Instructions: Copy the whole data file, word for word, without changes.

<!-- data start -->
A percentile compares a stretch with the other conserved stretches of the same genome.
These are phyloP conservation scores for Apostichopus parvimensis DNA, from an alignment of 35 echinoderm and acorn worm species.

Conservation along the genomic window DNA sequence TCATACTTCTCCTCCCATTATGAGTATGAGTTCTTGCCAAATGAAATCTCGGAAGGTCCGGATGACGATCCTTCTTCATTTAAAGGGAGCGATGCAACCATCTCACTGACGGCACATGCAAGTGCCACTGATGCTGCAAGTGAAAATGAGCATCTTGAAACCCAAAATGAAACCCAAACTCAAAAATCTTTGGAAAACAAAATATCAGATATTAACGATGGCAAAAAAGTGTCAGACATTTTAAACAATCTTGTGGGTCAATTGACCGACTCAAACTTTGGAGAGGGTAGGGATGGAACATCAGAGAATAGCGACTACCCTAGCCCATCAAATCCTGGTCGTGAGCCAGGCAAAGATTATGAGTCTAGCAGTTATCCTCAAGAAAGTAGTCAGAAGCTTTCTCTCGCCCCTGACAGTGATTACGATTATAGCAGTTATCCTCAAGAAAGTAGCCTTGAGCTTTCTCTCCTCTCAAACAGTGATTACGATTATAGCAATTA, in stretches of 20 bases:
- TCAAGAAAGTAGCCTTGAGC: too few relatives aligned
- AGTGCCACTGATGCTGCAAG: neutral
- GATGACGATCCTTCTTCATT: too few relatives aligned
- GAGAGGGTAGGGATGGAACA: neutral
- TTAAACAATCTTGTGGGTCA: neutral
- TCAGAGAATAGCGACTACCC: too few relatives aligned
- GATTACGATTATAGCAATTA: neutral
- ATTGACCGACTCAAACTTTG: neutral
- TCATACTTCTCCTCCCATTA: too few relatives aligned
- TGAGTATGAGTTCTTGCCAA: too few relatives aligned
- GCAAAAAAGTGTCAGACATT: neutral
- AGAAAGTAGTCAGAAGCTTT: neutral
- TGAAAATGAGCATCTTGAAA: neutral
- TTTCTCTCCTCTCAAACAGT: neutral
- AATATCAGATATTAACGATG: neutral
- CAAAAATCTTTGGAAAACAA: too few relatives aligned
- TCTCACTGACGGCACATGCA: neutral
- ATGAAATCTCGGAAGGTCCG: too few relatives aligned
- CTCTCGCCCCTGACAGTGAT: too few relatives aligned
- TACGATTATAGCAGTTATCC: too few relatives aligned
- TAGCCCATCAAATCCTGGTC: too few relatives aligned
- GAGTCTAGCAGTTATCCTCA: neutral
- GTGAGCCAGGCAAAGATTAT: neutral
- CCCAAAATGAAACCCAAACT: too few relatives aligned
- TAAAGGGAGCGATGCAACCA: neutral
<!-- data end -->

A percentile compares a stretch with the other conserved stretches of the same genome.
These are phyloP conservation scores for Apostichopus parvimensis DNA, from an alignment of 35 echinoderm and acorn worm species.

Conservation along the genomic window DNA sequence TCATACTTCTCCTCCCATTATGAGTATGAGTTCTTGCCAAATGAAATCTCGGAAGGTCCGGATGACGATCCTTCTTCATTTAAAGGGAGCGATGCAACCATCTCACTGACGGCACATGCAAGTGCCACTGATGCTGCAAGTGAAAATGAGCATCTTGAAACCCAAAATGAAACCCAAACTCAAAAATCTTTGGAAAACAAAATATCAGATATTAACGATGGCAAAAAAGTGTCAGACATTTTAAACAATCTTGTGGGTCAATTGACCGACTCAAACTTTGGAGAGGGTAGGGATGGAACATCAGAGAATAGCGACTACCCTAGCCCATCAAATCCTGGTCGTGAGCCAGGCAAAGATTATGAGTCTAGCAGTTATCCTCAAGAAAGTAGTCAGAAGCTTTCTCTCGCCCCTGACAGTGATTACGATTATAGCAGTTATCCTCAAGAAAGTAGCCTTGAGCTTTCTCTCCTCTCAAACAGTGATTACGATTATAGCAATTA, in stretches of 20 bases:
- TCAAGAAAGTAGCCTTGAGC: too few relatives aligned
- AGTGCCACTGATGCTGCAAG: neutral
- GATGACGATCCTTCTTCATT: too few relatives aligned
- GAGAGGGTAGGGATGGAACA: neutral
- TTAAACAATCTTGTGGGTCA: neutral
- TCAGAGAATAGCGACTACCC: too few relatives aligned
- GATTACGATTATAGCAATTA: neutral
- ATTGACCGACTCAAACTTTG: neutral
- TCATACTTCTCCTCCCATTA: too few relatives aligned
- TGAGTATGAGTTCTTGCCAA: too few relatives aligned
- GCAAAAAAGTGTCAGACATT: neutral
- AGAAAGTAGTCAGAAGCTTT: neutral
- TGAAAATGAGCATCTTGAAA: neutral
- TTTCTCTCCTCTCAAACAGT: neutral
- AATATCAGATATTAACGATG: neutral
- CAAAAATCTTTGGAAAACAA: too few relatives aligned
- TCTCACTGACGGCACATGCA: neutral
- ATGAAATCTCGGAAGGTCCG: too few relatives aligned
- CTCTCGCCCCTGACAGTGAT: too few relatives aligned
- TACGATTATAGCAGTTATCC: too few relatives aligned
- TAGCCCATCAAATCCTGGTC: too few relatives aligned
- GAGTCTAGCAGTTATCCTCA: neutral
- GTGAGCCAGGCAAAGATTAT: neutral
- CCCAAAATGAAACCCAAACT: too few relatives aligned
- TAAAGGGAGCGATGCAACCA: neutral